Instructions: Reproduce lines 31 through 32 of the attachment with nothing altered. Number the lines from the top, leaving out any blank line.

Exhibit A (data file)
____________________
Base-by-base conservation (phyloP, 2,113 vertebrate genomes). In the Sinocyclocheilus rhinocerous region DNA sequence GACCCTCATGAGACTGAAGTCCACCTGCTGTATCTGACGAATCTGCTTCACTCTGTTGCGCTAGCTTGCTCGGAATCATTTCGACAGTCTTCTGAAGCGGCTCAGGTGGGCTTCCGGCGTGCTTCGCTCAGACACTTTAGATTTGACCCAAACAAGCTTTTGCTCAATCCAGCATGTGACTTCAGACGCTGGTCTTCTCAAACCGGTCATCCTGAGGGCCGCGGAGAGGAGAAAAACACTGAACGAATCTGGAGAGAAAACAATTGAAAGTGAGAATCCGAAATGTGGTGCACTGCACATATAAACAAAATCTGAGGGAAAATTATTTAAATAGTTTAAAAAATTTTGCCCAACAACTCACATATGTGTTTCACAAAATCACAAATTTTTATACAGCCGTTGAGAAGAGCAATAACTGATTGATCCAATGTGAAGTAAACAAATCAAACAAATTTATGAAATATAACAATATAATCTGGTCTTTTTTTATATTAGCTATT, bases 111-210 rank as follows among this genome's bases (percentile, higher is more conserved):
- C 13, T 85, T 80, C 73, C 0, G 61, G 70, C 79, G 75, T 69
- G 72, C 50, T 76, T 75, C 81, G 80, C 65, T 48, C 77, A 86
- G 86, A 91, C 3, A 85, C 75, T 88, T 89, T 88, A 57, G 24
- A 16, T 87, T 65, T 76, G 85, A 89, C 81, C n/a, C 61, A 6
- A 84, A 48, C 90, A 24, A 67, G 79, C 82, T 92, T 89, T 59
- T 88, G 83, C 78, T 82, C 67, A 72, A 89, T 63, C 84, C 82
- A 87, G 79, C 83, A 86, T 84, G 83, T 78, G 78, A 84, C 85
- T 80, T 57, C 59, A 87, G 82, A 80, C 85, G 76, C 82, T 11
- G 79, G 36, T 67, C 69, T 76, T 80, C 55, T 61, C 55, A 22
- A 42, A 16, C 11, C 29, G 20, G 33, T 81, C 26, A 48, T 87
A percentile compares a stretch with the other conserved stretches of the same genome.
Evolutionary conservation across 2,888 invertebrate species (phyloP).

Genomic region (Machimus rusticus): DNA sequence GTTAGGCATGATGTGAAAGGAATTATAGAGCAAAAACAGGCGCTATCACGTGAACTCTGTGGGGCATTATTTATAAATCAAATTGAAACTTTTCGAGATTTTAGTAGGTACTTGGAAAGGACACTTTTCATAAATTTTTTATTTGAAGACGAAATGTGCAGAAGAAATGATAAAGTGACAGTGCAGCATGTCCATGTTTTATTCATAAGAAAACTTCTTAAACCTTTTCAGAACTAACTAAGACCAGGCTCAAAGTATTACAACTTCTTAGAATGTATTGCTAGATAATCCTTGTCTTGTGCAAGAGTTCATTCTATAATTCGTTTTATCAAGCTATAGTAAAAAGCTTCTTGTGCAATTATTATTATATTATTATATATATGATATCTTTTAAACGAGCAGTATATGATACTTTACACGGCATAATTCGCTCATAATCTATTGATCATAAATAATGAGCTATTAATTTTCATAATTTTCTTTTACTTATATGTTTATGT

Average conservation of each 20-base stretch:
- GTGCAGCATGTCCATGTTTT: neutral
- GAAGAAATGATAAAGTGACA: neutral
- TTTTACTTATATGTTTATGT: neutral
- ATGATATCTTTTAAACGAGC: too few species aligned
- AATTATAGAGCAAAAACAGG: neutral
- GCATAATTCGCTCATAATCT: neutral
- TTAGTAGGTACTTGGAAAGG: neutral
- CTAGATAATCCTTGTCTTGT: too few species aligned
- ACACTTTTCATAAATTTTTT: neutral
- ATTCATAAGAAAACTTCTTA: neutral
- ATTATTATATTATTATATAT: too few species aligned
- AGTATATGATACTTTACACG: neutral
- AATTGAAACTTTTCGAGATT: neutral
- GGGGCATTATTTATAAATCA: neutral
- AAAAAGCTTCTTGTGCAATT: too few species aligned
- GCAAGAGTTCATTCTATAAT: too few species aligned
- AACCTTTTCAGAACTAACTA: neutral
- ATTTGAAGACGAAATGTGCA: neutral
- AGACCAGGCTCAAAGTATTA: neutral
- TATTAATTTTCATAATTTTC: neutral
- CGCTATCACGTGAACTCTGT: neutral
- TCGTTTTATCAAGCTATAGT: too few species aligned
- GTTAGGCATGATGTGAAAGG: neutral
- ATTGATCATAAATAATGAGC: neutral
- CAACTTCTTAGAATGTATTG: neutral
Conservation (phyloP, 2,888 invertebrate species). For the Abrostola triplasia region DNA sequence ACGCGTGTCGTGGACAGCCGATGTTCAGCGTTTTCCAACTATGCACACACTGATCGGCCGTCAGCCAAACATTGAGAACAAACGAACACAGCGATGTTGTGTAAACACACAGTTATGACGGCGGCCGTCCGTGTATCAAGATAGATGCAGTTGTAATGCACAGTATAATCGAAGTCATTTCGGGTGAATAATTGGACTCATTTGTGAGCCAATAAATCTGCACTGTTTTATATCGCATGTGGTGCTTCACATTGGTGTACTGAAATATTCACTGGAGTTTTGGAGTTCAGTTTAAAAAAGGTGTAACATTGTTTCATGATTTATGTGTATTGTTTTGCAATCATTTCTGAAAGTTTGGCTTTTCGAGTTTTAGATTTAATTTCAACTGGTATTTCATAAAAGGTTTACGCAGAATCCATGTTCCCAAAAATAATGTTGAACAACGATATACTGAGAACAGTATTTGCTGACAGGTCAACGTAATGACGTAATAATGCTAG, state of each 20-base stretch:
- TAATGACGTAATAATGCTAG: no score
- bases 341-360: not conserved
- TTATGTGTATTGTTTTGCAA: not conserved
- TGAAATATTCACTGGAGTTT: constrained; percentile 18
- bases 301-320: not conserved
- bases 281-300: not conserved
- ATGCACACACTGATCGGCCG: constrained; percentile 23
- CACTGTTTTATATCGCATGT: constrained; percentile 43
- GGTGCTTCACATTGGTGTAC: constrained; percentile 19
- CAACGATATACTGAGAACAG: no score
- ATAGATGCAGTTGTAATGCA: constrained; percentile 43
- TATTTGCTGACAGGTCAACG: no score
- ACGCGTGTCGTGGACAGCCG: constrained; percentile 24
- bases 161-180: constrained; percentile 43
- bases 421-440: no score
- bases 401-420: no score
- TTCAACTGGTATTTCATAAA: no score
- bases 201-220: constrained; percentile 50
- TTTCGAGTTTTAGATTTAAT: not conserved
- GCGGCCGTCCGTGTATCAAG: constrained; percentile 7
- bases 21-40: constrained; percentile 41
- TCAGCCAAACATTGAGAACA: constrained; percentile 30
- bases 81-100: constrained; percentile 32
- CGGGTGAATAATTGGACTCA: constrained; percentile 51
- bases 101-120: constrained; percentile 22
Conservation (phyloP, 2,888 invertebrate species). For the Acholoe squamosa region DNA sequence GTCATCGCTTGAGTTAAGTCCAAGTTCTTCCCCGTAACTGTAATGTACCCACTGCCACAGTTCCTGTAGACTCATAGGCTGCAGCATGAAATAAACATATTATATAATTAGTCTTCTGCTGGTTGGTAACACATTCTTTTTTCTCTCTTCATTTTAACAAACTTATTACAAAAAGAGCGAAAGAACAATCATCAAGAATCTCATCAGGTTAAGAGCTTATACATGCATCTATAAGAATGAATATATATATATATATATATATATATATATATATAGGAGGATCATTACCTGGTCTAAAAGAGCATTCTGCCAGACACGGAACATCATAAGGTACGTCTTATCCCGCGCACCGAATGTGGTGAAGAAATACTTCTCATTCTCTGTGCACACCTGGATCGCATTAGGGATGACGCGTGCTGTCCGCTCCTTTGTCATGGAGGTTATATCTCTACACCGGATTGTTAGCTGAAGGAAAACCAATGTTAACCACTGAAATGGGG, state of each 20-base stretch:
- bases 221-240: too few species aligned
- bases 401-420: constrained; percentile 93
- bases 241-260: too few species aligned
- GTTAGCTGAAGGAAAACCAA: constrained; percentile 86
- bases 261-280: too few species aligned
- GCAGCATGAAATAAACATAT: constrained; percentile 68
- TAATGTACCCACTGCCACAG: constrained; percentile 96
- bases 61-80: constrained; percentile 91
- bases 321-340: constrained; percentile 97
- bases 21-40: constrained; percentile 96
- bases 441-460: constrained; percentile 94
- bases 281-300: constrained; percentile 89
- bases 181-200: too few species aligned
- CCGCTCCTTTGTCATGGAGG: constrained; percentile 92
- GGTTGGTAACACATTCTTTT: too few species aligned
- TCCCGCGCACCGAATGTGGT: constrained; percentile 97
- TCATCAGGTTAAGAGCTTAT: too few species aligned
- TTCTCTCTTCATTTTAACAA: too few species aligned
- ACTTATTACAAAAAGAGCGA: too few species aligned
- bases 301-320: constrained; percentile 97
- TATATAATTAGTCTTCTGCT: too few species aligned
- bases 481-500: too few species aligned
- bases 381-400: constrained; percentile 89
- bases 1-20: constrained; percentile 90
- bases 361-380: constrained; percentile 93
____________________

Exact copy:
- GCAAGAGTTCATTCTATAAT: too few species aligned
- AACCTTTTCAGAACTAACTA: neutral